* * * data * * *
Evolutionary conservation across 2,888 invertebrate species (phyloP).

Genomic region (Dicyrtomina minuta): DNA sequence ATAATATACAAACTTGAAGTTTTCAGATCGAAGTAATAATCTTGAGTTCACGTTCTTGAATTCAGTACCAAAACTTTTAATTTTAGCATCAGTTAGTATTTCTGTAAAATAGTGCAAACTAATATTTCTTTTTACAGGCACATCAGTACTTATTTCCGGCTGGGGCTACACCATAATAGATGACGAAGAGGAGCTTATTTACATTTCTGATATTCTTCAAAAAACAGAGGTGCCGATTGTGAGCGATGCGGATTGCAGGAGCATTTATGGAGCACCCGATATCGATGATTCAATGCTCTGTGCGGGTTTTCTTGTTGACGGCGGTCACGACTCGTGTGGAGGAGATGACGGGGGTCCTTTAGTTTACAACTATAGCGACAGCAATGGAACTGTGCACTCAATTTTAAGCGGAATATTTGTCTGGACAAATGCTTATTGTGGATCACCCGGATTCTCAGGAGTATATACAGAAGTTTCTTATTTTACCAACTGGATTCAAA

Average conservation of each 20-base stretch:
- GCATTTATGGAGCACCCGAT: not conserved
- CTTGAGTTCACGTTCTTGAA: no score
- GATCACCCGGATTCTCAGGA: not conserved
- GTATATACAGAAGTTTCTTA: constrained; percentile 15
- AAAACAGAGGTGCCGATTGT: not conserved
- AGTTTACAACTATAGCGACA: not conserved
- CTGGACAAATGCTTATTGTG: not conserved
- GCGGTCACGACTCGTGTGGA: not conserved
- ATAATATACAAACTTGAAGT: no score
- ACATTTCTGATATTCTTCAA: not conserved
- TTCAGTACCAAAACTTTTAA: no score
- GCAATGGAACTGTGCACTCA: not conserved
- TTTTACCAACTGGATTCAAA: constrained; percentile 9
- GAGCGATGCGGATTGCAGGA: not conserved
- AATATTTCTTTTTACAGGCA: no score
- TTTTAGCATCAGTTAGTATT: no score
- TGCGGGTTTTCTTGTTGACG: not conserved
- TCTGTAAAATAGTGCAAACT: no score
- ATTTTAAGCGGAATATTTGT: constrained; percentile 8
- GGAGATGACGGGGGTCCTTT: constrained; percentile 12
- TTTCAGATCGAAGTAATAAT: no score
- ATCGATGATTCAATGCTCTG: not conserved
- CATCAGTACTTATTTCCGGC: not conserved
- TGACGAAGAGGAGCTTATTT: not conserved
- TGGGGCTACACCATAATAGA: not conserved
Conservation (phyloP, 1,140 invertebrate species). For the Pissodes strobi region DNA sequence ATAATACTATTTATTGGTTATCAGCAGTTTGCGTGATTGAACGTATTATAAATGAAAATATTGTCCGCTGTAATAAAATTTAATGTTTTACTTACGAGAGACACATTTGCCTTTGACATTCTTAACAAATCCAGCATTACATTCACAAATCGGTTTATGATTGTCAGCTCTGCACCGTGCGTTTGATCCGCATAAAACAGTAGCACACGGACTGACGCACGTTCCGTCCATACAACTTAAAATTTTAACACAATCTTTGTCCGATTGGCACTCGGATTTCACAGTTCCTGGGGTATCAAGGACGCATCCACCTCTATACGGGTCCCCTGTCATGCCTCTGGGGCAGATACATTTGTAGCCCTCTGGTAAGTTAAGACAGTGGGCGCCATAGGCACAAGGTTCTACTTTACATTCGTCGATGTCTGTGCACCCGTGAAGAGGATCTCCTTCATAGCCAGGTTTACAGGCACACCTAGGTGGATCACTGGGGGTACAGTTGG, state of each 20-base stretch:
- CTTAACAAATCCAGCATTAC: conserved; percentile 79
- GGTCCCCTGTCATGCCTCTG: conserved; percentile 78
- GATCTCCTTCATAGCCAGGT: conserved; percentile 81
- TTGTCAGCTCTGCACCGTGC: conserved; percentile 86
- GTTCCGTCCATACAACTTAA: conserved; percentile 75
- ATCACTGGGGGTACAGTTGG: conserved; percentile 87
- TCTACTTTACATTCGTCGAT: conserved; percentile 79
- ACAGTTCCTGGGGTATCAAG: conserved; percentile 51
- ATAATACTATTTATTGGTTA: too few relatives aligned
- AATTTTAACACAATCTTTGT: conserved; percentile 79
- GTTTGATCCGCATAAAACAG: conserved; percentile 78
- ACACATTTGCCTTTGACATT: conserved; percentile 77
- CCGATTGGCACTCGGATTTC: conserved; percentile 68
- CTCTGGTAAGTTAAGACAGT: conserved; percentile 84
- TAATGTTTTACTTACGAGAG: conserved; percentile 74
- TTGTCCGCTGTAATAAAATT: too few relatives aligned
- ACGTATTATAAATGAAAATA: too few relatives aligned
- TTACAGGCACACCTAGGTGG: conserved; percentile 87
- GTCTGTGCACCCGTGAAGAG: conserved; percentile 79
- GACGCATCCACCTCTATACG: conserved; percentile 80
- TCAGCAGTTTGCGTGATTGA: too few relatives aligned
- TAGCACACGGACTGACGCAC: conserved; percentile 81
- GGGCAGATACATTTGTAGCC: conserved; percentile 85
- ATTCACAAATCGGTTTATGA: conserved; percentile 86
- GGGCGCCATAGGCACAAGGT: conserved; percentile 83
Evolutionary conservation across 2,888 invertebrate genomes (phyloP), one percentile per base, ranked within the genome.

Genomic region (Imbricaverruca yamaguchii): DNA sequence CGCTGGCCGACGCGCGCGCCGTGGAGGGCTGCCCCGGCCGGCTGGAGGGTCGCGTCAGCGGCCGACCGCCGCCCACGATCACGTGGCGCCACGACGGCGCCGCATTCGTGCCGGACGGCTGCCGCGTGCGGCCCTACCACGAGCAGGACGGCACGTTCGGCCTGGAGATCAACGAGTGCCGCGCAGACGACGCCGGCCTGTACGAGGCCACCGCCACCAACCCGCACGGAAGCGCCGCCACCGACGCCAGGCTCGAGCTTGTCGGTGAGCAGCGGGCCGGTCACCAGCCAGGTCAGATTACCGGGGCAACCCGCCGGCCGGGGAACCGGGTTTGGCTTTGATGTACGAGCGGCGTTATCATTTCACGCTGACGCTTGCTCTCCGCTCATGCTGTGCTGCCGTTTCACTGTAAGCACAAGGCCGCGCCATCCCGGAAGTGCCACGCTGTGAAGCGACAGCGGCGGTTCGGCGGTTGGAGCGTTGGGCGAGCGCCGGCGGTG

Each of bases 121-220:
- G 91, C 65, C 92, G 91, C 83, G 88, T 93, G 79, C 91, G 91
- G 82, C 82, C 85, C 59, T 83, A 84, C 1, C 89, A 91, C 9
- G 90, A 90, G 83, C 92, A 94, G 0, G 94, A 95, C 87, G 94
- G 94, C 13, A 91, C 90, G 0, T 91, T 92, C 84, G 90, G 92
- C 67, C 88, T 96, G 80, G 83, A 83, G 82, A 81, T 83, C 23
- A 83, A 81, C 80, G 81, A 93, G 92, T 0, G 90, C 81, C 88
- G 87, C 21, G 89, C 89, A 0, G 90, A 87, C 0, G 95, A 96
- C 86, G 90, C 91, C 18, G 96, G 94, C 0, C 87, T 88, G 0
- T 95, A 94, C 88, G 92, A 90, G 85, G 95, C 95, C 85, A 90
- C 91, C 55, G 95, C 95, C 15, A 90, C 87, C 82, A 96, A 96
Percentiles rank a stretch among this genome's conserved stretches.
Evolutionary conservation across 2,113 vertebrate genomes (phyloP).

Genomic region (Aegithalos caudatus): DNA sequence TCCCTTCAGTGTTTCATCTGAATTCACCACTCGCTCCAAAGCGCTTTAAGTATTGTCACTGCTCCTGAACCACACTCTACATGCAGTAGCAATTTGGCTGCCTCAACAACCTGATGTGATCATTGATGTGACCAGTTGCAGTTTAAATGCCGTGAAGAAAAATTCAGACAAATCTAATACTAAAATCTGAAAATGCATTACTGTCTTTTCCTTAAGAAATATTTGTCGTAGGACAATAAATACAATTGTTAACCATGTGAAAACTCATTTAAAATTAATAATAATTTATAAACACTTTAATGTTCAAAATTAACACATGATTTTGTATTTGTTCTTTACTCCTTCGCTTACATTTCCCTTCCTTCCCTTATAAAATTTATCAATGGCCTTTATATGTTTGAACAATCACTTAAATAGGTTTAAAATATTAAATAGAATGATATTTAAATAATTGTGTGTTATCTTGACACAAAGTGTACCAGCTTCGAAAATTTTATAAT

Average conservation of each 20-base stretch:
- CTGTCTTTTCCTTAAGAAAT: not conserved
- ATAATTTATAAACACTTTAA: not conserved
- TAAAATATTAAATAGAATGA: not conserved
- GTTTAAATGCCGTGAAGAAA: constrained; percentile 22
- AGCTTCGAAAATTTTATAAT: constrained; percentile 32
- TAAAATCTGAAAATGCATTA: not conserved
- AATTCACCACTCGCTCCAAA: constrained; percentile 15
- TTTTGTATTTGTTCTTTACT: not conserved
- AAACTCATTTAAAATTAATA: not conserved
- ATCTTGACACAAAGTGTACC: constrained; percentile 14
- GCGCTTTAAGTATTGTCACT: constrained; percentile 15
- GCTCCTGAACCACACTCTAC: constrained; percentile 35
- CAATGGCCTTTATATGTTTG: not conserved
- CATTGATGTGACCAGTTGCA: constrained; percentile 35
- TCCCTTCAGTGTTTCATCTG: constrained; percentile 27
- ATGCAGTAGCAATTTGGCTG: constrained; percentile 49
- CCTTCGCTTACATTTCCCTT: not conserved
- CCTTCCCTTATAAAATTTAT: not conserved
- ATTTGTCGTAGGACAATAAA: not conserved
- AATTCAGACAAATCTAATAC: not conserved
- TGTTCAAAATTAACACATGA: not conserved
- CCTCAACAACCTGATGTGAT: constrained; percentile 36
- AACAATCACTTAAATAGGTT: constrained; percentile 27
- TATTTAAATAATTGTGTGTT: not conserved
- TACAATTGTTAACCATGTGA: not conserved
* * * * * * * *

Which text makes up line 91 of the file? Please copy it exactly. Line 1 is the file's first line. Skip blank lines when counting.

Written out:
- AATTCAGACAAATCTAATAC: not conserved